I wore dresses, or skirts and blouses, every day to school. That was the rule. When my children attended elementary school, they had a dress code according to whatever day it was. Mondays through Thursdays, the girls could not wear pants, and the boys could not wear blue-colored jeans. Friday was called "Duds Day." The girls could wear pants and the boys could wear blue jeans.

I once worked at a publishing company. They had a company policy of dressing professionally. Occasionally, on a Thursday afternoon, someone would announce over the intercom that we could dress casually the following day. We loved hearing that announcement — it was a thrill for us. Years later, we were called into meetings and told about new changes within the company. We were going to have a paradigm shift. They gave everyone a tee shirt with a logo that said

Why has our worship become a war?
"Yes, We Can!" Our company was divided into little "mini-companies" under one roof. We found out that we were all in competition with each other and that we had our own budgets. Morale went down, lay-offs occurred, and office politics invaded our once-happy company. Some venture capitalists made money as our business units were sold.

A friend once told me that her church had six Sunday morning services. She explained that everyone wanted to "do church" their own way. Oh, that reminds me, did you read about the minister of a church who told the members to repent (or leave) if they had voted a certain way?

Have you noticed the shift that has taken place in our churches? I grew up with formality in worship services. We dressed up and the ushers helped us to our seats. Before services started, the lights were dimmed, and we all got quiet.

I heard about "worship wars" for the first time last year. Why has our worship become a war? There are many dividing lines among many churches these days: hymns with song leaders using hymnals vs. rousing songs by praise teams on overhead projectors or data projectors; pews vs. padded chairs; suits vs. casual attire; built-in vs. roll-out baptisteries; traditional vs. contemporary worship; King James vs. New Living Translation Bibles; older vs. younger; and sermons with lots of Bible vs. "the talk."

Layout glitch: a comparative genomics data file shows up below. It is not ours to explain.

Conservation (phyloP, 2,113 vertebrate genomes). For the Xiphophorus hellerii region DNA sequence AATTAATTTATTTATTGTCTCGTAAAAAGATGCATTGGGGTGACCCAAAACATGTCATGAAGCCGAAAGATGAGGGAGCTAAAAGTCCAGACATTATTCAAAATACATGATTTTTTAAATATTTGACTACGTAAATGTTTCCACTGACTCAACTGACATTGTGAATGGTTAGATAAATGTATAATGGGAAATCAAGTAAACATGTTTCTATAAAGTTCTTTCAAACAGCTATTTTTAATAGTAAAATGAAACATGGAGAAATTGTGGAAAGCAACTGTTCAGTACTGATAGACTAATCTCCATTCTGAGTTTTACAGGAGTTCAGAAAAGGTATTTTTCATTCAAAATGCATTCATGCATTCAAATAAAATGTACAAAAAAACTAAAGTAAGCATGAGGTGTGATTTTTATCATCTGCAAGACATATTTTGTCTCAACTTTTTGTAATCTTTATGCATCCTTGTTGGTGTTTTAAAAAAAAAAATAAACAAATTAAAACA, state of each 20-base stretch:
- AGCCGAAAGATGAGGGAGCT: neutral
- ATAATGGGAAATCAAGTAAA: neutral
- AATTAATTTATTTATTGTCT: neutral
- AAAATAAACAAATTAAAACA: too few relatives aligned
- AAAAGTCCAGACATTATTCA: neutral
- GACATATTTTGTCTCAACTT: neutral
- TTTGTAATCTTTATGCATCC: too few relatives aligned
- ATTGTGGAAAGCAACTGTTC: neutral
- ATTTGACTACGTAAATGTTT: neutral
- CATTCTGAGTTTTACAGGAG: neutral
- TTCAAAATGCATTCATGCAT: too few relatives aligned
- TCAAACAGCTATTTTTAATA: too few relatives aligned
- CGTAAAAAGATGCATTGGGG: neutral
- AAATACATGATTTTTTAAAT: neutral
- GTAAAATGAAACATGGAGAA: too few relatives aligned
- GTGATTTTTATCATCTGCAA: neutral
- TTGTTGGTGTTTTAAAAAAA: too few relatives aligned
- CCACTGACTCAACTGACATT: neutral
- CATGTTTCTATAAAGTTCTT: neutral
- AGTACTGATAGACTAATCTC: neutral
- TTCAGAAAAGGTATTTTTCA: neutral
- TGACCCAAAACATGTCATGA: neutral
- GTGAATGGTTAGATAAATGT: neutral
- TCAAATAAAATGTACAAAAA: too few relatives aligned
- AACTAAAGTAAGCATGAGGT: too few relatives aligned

Screwtape advised Wormwood (in C.S. Lewis' book, The Screwtape Letters) to distract Christians by adding something to Christianity so they could become Christians with a difference. He proposed "Christianity and _________" — fill in the blank. Some of his examples were "Christianity and ... New Psychology ... New Order ... Faith Healing ... and Vegetarianism." I'm sure that you can think of some. How about "Christianity and Politics"?

My thinking changed when I visited the Roman catacombs. Christians lived in dark, dreary, dug-outs while in hiding. They weren't concerned about their styles of worship. God isn't either. Let us get over the "style-thing" and strive toward more unity around the One True God.

"Yes, we can!"

And now the word of the Lord is ringing out from you to people everywhere, even beyond Greece, for wherever we go we find people telling us about your faith in God. We don't need to tell them about it, for they themselves keep talking about the wonderful welcome you gave us and how you turned away from idols to serve the true and living God. And they speak of how you are looking forward to the coming of God's Son from heaven—Jesus, whom God raised from the dead. He is the one who has rescued us from the terrors of the coming judgment. (1 Thessalonians 1:8-10)